Reflection on Ezra
An understanding of the historical context often helps our understanding. It was a time of tribulation for both Jewish kingdoms. Israel, the northern kingdom had been conquered by the Assyrians 200 years before. Judah, the southern kingdom, was taken over by the Babylonians in 587 BC. Let’s focus on Judah’s situation.
The Babylonians took the population into exile, destroyed the temple in Jerusalem, took all the treasures and put them in Babylonian temples. The Davidic monarchy ceased to exist. All seemed lost. Around 538 BC there was a power shift. Cyrus the Persian took over the Babylonian empire.
In Ezra 4:17-25, the Persian officials complain to King Artaxerxes about the adverse impact on revenue that restoration of the temple in Jerusalem will have. There are complaints about the rebellious actions of the Jewish people. The king orders the rebuilding to stop.
In Ezra 5, Darius has become king. Haggai and Zechariah encourage the rebuilding to resume in the name of the God of Israel – v 5 “But the eye of their God was watching over the elders of the Jews, and they were not stopped until a report could go to Darius.” The officials’ letter had quite a different tone. The temple is now referred as the temple of the great God. Rapid progress is noted. The Jewish leaders’ response concerning permission to rebuild was included in the letter – an interesting change. They explained the temple was destroyed because they had angered their God. For me it shows the increasing confidence of the Jewish leaders. They are beginning to feel enabled by God to get on with the task.
The outcome: Darius gets the records checked (Ezra 6:3-5). He not only gives permission for the building to continue with diligence but orders funding and whatever else is needed by the priests to be made available. Verses 11-12 show the absolute support of Darius with his decree concerning the punishment for anyone who defies his decree. What a change from the first letters Ezra 4. The completion of the rebuilding, Ezra 6:13-16, and the celebrations “in accordance to the book of Moses” shows how far the Jewish people had come under the guidance of Haggai and Zechariah.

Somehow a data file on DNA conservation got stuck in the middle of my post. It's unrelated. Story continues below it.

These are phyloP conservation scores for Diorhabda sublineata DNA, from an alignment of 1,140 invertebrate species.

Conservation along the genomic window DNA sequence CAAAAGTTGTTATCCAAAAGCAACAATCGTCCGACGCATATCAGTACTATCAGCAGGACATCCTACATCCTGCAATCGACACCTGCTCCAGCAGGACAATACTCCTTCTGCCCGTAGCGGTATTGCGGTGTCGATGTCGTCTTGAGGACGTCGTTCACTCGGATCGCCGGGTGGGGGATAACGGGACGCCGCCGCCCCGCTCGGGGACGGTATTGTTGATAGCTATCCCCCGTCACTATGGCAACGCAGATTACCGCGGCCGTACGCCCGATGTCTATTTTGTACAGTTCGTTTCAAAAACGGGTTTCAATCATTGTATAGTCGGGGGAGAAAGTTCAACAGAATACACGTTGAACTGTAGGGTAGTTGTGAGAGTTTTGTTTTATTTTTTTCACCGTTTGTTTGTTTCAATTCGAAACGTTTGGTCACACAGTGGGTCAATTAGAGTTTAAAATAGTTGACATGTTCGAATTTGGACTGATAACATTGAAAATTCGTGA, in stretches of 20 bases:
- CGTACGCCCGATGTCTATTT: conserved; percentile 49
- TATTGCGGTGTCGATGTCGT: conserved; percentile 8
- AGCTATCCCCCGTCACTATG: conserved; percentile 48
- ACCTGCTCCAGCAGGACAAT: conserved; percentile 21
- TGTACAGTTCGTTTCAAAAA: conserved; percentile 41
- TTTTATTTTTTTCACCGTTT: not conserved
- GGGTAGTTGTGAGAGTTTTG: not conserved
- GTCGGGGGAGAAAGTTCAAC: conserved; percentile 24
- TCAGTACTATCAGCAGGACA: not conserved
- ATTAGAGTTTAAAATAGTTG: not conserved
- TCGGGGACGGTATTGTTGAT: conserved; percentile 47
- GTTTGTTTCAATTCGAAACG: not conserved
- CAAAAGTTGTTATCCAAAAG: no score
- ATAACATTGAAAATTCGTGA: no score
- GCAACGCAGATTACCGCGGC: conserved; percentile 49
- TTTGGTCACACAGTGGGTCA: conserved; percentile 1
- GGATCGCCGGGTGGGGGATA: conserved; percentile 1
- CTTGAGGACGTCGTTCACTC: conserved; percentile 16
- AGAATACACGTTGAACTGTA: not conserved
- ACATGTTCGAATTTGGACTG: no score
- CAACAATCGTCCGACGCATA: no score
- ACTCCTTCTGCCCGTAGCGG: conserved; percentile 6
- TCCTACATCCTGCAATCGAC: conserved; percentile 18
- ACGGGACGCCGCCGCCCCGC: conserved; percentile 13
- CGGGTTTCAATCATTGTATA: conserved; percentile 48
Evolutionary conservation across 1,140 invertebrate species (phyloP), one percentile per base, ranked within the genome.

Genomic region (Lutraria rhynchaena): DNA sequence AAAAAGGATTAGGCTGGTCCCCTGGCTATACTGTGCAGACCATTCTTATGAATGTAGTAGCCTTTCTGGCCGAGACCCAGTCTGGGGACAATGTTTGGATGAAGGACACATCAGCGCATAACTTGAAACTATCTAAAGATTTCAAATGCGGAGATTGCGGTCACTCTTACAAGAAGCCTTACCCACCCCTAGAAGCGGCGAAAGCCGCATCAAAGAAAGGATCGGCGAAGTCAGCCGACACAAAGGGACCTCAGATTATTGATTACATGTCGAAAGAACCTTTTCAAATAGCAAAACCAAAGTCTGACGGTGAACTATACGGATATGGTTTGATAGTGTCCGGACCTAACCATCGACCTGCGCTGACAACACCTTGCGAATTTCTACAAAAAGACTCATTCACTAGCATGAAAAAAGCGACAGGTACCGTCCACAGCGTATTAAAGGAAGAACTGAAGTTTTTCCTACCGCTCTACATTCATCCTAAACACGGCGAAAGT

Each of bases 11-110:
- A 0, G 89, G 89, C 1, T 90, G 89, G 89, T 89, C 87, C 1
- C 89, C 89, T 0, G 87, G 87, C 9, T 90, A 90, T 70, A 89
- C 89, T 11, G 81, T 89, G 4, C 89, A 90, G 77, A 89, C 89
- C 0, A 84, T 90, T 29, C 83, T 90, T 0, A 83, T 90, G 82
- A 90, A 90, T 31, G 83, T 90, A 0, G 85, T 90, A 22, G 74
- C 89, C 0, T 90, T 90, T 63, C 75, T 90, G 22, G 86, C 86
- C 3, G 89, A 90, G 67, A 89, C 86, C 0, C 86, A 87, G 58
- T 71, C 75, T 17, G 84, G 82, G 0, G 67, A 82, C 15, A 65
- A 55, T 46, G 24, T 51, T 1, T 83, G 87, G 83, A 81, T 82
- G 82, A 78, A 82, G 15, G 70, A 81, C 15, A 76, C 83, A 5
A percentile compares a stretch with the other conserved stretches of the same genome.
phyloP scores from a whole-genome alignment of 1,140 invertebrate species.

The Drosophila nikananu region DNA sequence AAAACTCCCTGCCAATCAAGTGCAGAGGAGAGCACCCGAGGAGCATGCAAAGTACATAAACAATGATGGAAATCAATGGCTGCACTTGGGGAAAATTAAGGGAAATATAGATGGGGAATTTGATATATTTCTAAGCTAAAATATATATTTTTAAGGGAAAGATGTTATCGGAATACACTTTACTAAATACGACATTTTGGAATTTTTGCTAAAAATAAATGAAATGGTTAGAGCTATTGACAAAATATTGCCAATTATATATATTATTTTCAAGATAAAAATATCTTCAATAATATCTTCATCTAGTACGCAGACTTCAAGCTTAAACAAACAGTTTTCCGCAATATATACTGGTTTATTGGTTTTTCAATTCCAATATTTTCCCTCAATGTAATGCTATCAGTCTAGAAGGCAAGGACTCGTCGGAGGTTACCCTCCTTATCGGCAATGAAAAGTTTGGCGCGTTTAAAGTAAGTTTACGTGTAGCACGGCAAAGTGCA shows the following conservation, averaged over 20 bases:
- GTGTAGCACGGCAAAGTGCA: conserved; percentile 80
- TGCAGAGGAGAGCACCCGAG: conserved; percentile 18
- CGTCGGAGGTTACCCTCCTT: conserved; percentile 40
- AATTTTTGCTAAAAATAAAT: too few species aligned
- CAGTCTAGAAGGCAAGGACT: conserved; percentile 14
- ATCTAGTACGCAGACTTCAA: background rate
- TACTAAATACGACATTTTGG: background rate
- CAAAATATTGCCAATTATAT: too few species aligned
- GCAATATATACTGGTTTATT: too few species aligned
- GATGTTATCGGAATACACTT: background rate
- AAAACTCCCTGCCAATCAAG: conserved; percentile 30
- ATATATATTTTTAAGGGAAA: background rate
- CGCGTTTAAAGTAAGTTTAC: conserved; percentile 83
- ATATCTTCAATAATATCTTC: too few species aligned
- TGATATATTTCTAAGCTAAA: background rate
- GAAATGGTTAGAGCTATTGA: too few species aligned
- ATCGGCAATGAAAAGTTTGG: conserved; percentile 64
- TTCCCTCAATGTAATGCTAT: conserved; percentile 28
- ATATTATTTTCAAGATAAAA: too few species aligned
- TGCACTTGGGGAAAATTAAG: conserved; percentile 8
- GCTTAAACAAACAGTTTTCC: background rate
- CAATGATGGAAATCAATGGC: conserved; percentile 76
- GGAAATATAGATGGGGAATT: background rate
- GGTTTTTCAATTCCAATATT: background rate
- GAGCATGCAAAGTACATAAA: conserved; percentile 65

Ezra 7:1-10 records Ezra’s arrival from Babylon. Verse 6 tells us “The king granted him everything he asked, for the hand of the Lord his God was upon him.”
The people of Judah had come a long way. Through the guidance of the prophets, a conquered group of people who had lost just about everything, were able to rebuild the temple and retain their faith in God.
What have I learnt from these readings from Ezra?
Initially they seemed to be purely an exchange of official Empire correspondence, however, it has a very valuable lesson for us when we look behind the scenes at just what God was doing for His people.
As I reflect on recent events in my life I can see how God has not changed since the times of Ezra in His willingness and ability to care for His people.
I need to be patient and trust God to guide and enable me to do whatever He has planned for me, just as Haggai and Zechariah did, although, my journey pales in the light of their monumental task.